Nikuyah Walker, the mayor of Charlottesville, Virginia, has come under fire for posting a graphic poem on Facebook comparing her city to a rapist.
“Charlottesville: It is the beautiful-ugly,” read the poem. “It rapes you, comforts you in its stained paper, and tells you to keep its secrets.”
Ms. Walker initially posted the poem on Facebook, but the company removed it for violating community standards. She then went to Twitter to post a longer version of the poem, with one offensive word removed.
“Charlottesville has no moral compass. It’s like good ole tj [Thomas Jefferson] still skillfully uses his whip to make the current residents submissive, ”says the longer version.
“Is that better? I’ll ask the person who reported my short poem to Facebook,” she said.
“Charlottesville is raping you with your breath. It stifles your hopes and dreams. It liberates you by conveniently redefining liberation. It sings little by little while acting conservatively. Charlottesville is anchored in white supremacy and rooted in racism, ”it says.
Some readers have wondered what prompted them to publish such an “inappropriate” and “offensive” poem, while others said they understood the underlying anti-racism commentary.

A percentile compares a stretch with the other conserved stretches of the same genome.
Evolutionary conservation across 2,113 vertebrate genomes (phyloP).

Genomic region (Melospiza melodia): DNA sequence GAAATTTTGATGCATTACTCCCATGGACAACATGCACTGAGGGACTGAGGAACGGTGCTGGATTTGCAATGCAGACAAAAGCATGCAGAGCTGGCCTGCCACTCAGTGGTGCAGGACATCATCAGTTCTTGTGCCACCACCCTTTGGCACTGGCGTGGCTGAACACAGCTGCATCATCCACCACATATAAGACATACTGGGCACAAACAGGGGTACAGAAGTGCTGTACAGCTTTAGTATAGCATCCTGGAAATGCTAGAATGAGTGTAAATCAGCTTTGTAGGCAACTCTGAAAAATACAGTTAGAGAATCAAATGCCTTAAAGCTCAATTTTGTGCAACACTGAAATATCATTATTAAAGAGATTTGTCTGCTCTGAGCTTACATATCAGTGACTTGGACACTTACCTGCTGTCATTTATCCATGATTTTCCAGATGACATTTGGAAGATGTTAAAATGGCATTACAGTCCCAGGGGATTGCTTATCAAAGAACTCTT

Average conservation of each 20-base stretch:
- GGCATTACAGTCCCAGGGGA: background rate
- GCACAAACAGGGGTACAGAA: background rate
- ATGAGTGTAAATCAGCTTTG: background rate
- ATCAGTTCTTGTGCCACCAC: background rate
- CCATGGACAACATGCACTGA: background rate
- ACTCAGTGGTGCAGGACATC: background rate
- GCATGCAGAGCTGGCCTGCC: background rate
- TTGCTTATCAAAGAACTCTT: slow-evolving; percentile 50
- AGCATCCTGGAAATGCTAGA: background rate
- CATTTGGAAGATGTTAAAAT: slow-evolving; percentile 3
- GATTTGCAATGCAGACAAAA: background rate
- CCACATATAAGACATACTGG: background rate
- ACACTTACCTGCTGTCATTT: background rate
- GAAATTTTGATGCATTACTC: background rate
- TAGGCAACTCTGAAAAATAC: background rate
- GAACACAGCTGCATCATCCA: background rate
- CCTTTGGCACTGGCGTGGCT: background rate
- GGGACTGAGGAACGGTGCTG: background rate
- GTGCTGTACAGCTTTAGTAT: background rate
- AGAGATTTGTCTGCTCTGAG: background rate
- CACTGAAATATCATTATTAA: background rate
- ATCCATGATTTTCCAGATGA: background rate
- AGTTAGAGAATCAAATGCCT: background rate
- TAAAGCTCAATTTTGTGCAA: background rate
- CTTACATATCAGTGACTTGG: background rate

Brian Wheeler, Charlottesville Communications Director, confirmed the authenticity of the entries. “I believe the posts are authentic,” he told the Daily Caller News Foundation, but said the city of Charlottesville had no comment.
There have been a number of reactions to Ms. Walker’s poem. While some have criticized it and asked to apologize, others have said they understand the message behind it.
Alderman Michael Payne said CBS News that it is “hurtful” and “over the line”.
“I’ve heard of several community members who have survived sexual assault and sexual violence, and seeing that kind of language is just extremely hurtful to them,” he said.
Your posts on Facebook have since been restored. “It looks like Facebook got me out of Facebook jail. I think my post did not violate their guidelines, ”she said.
Don Gathers, a Charlottesville resident, said he understood Ms. Walker’s message. “The way she’s taken to get that across, if people just get into it and don’t look at the substance behind it, then they’ve missed the whole point,” he said CBS News.
Ms. Walker, who was elected to Charlottesville City Council in November 2017, was embroiled in further controversy last month when she said she was being investigated over using her city credit card to pay for gift cards given to people speaking at city council meetings had. Ms. Walker claimed that no one told her that these purchases were not allowed.